Areas within Woodlands County have played important roles regarding the early development of Alberta and Western Canada.
The hamlet of Fort Assiniboine was once used as transportation and supply point during the Hudson’s Bay era between 1823 and 1877.
To commemorate the early history of the region, a Hudson’s Bay-style museum was constructed on Oct. 4, 1980 that reflects the fur trade and also houses historical artifacts.
These buildings are now referred to as the Fort Assiniboine Museum and Friendship Club Drop-in Centre.
Today, the museum is a very popular tourist attraction.
Another important piece of history that passes through Woodlands County is part of the famous Klondike Trail.
The gold rush seekers camped at Klondike City (about 16 kilometres north of Fort Assiniboine) in the winter of 1898 and 1899. During the Klondike Gold Rush, the Northwest Territories government dispatched T.W. Chalmers to cut a trail from Klondike City to Lessor Slave Lake. This trail was used during the 1897 and 1898 Klondike Gold Rush and was promoted by the Edmonton Bulletin, Edmonton merchants, and the Government of Canada, as an “all-Canadian route to the easy gold of the Yukon.”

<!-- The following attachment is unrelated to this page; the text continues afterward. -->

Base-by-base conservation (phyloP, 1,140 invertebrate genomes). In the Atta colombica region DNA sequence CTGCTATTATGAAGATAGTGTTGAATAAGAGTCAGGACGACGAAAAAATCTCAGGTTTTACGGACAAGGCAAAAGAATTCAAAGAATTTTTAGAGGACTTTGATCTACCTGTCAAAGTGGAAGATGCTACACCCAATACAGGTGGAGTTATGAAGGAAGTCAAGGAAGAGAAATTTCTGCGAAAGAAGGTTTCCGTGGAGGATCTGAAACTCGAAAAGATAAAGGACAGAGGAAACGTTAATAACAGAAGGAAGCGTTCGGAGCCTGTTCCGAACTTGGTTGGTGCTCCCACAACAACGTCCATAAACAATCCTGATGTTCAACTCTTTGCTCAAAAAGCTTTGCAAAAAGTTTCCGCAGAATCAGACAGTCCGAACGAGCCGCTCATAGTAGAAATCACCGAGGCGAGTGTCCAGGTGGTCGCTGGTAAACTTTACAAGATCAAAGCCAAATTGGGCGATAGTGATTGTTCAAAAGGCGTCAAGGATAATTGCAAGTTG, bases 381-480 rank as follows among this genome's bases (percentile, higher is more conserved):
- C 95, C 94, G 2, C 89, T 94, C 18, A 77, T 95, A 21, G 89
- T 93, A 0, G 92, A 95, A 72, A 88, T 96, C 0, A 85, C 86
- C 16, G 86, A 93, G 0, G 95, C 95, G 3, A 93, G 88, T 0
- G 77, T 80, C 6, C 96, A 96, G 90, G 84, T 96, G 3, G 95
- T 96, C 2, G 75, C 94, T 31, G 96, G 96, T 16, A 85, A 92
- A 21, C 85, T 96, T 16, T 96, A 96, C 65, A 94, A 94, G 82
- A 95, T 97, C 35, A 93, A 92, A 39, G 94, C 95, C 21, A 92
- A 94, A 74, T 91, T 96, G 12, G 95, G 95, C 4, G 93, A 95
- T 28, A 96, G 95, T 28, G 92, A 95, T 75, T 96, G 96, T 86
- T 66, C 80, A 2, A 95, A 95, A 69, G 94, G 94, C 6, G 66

Today, the Chalmers portion of the Klondike Trail is being mapped and preserved by The Klondike Trail Society. The Klondike Trail Society is a group of Fort Assiniboine residents who are interested in locating, mapping, and marking the first 250 miles of the trail from Edmonton, AB to Dawson City, YK.
Woodlands County is a diverse and growing community now. Many forestry and petroleum companies have important partnerships within the community and contribute to the local economy.